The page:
Honestly, it’s just sort of just been sitting there, and I recently had an old computer and was like, “Holy sh*t! We still have this! We need to do something with this!” We didn’t touch them. When it came time to put them out, I sent the files that had been on the computer for 10 years.

Centanni: You guys have also been working on your next full-length, right?

Williams: Yep! It’s in the mixing process right now. It’s tracked and recorded and ready to go. We’ve been working with Paul Ebersold [Skillet, Drivin’ N’ Cryin’] at Ardent Studio in Memphis. He’s from Memphis originally, but he’s been here for about 10 or 15 years. We recorded the “Buttons” 10-inch that we did last year with him. We fell in love with the dude. He’s just a good ol’ Southern dude, who’s a little older.

He’s been a life guru for all of us. He’s just a music guy and a song man. He’s really good at what he does. If you come in, and you’re like, “Man, I was listening to this record, and I want this sound on this song on this guitar. I gotta have it.” He’s a genius at being like, “Aw, man, you just gotta push that knob this way and push that knob that way, and there you go!”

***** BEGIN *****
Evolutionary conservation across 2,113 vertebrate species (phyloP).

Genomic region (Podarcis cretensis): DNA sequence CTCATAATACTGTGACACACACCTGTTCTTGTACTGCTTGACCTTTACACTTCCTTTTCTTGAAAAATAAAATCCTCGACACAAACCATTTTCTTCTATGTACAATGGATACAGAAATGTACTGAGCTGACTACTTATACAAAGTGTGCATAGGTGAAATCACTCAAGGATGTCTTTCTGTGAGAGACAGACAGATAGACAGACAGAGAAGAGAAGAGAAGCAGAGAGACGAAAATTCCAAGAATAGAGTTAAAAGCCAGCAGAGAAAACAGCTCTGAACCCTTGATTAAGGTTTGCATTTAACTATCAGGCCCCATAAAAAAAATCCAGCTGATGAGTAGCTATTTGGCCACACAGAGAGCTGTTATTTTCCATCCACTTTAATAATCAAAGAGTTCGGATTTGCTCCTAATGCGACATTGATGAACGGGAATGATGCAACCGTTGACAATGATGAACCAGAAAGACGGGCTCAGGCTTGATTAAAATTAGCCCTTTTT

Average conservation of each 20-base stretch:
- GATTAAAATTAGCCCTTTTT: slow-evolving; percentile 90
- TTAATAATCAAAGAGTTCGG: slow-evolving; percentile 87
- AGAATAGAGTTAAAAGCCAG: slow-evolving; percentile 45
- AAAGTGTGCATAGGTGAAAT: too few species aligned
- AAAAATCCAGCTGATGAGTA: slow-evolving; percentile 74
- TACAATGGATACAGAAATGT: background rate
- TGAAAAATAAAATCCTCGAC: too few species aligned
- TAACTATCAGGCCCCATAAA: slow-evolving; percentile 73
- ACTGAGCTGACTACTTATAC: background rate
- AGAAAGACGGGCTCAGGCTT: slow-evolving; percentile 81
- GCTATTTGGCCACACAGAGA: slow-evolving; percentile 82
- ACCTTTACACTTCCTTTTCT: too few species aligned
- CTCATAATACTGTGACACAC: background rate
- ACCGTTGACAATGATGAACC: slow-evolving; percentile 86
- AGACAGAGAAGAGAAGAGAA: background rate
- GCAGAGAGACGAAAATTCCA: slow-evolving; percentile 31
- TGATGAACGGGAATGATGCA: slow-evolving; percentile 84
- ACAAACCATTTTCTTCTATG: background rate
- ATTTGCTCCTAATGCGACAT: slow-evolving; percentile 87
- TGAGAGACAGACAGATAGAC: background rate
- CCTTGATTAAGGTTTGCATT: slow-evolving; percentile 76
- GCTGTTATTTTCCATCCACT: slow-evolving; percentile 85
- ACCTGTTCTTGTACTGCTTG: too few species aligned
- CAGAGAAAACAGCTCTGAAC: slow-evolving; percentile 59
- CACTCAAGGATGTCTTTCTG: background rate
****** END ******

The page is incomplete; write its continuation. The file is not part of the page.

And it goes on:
So, we fell in love with that dude. He got his start at Ardent Records, which is Jim Dickinson and John Fry’s label that they brought up in the ‘60s and ‘70s with, like, Big Star and Replacements. Z.Z. Top did their first three records in the room [where] we did this record. There’s a lot of history. It was our first time to really travel to a studio. Our last record, we made in Nashville. Before that, we’d been recording in the same place in Water Valley, Mississippi, for, like, five years. We wanted to take ourselves out of the home element.

Centanni: What was it like taking yourself out of the home element? Was there any experimentation with the recording process?

Williams: The recording process stayed the same. We really take pride in being an extremely prepared band. We’ve been doing this for 10 years, so we know what it takes to be prepared. When we go into the studio, whether it’s in our basement or in London, the process is pretty much the same. It’s really about getting the mindset right.